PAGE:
The Tribunal held that not only were these adverse effects substantiated but that they “perpetuate historical disadvantages suffered by Aboriginal people’s, mainly as a result of the Residential Schools system”. The Tribunal members took the further step of acknowledging the harm occasioned: “The Panel acknowledges the suffering of those First Nations children or families who are or have been denied an equitable opportunity to remain together or to be reunited in a timely manner. We also recognize those First Nations children and families who are or have been adversely impacted by the government of Canada’s past and current child welfare practices on reserves.”
The Tribunal granted the declaratory relief sought by the complainants and reserved its decision on other remedies pending further submissions from the parties.
The decision is also of interest to child rights specialists given the Tribunal’s reliance on international law standards and obligations in reaching its conclusion. The Tribunal referenced the provisions of the UNCRC, it cited Canada’s Statement of Understanding in relation to the rights of First Nations children, it recalled the Child Rights Committee’s Concluding observations to Canada in response to Canada’s Third and Fourth reports and held that “Canada’s statements and commitments, whether expressed on the international scene or at the national level, should not be allowed to remain empty rhetoric.”
The full decision is available here: http://decisions.chrt-tcdp.gc.ca/chrt-tcdp/decisions/en/127700/1/document.do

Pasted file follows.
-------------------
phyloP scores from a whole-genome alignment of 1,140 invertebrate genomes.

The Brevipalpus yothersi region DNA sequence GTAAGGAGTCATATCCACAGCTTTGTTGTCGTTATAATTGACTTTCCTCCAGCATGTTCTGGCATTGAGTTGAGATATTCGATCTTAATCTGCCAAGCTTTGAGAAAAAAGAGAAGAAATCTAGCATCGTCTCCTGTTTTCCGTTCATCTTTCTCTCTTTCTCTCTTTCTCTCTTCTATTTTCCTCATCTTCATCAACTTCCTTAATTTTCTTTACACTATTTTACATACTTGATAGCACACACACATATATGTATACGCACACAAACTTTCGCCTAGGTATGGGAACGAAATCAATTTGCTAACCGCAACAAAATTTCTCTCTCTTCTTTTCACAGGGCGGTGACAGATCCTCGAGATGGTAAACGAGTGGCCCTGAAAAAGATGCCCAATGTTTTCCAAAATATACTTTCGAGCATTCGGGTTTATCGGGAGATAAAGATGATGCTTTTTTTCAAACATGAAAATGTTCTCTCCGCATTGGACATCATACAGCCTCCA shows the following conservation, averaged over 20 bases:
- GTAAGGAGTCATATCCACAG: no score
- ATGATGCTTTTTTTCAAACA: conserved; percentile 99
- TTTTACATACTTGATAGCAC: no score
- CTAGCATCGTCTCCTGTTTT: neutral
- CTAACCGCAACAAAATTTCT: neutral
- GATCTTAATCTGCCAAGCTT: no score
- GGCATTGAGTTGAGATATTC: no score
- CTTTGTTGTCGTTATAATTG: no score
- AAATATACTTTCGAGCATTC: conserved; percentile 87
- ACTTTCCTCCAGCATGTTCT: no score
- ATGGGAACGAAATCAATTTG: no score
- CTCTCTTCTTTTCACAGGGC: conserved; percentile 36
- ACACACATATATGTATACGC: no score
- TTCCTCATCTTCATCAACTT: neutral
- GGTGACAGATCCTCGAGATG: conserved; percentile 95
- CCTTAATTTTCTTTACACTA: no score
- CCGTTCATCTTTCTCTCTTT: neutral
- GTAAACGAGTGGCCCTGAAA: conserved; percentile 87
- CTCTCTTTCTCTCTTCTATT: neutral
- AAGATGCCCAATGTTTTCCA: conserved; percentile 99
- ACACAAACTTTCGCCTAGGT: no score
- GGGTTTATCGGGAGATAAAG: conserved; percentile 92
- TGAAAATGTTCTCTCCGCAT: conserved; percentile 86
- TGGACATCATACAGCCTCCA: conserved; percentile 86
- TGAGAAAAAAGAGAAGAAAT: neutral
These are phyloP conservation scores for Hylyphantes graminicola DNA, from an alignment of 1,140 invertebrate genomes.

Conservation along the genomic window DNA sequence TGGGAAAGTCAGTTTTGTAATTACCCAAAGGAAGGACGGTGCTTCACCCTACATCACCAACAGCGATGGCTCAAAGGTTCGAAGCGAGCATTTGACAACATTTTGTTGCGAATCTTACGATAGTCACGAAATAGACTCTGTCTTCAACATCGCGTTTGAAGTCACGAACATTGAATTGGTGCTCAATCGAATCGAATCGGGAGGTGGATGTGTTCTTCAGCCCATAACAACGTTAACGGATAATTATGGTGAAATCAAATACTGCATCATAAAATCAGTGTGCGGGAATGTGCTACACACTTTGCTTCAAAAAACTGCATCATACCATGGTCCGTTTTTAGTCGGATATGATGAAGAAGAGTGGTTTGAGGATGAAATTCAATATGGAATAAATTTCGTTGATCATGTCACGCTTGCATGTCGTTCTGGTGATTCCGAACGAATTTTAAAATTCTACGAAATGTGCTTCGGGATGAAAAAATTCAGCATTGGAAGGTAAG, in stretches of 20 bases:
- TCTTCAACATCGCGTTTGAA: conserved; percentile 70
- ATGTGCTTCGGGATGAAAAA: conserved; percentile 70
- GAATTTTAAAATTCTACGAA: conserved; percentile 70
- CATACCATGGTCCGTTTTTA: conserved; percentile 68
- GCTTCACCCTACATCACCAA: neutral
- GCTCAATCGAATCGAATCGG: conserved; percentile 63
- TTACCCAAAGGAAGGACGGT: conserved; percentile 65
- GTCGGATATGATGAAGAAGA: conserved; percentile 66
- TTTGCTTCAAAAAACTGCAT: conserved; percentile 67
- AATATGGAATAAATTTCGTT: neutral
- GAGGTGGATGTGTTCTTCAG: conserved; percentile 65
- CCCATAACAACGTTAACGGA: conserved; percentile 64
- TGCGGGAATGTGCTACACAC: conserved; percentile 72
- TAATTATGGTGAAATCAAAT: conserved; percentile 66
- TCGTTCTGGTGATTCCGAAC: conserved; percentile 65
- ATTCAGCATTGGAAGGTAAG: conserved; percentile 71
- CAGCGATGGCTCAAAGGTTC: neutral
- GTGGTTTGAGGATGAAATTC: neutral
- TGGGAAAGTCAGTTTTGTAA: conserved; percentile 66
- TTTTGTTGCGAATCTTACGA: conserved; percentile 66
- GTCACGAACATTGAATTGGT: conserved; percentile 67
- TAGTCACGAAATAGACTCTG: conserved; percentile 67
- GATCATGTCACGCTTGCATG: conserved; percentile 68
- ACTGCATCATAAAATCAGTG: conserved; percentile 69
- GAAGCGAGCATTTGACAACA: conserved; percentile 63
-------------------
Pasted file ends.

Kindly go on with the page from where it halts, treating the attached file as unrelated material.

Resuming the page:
The Globe and Mail reported today that the Liberals plan to honour all recommendations of the Truth and Reconciliation Commission including the recommendation to repeal s.43 of the Criminal Code. This section provides a defence to parents and teachers who use force against children for the purpose of correction. It is referred to as the corporal punishment (or spanking) defence. The UN Committee on the Rights of the Child has recommended numerous times to Canada that it should get rid of this defence and ensure that children are protected in all places including their homes and schools from physical violence (Art. 19). As one of the lawyers who argued the constitutional challenge to this provision all the way to the Supreme Court, only to have the Court find that the provision neither discriminated against children nor breached their rights under section 7 of the Charter, I am heartened by this firm commitment from the government. The case is now over 12 years old and while the evidence was compelling back then that physical punishment of children caused them harm, the evidence is even more convincing now. As of this past week 48 states worldwide, with the recent addition of Peru, have prohibited the use of corporal punishment of children. You can read more about those changes at the Global Initiative to End Corporal Punishment of Children website. Regardless of whether the social science backs the repeal, it is clear that we need to respect children and acknowledge the harms that such practices can cause. It is one of the sorry legacies of the residential schools system and a practice that can no longer be supported in law for any child. I am delighted by this news for children!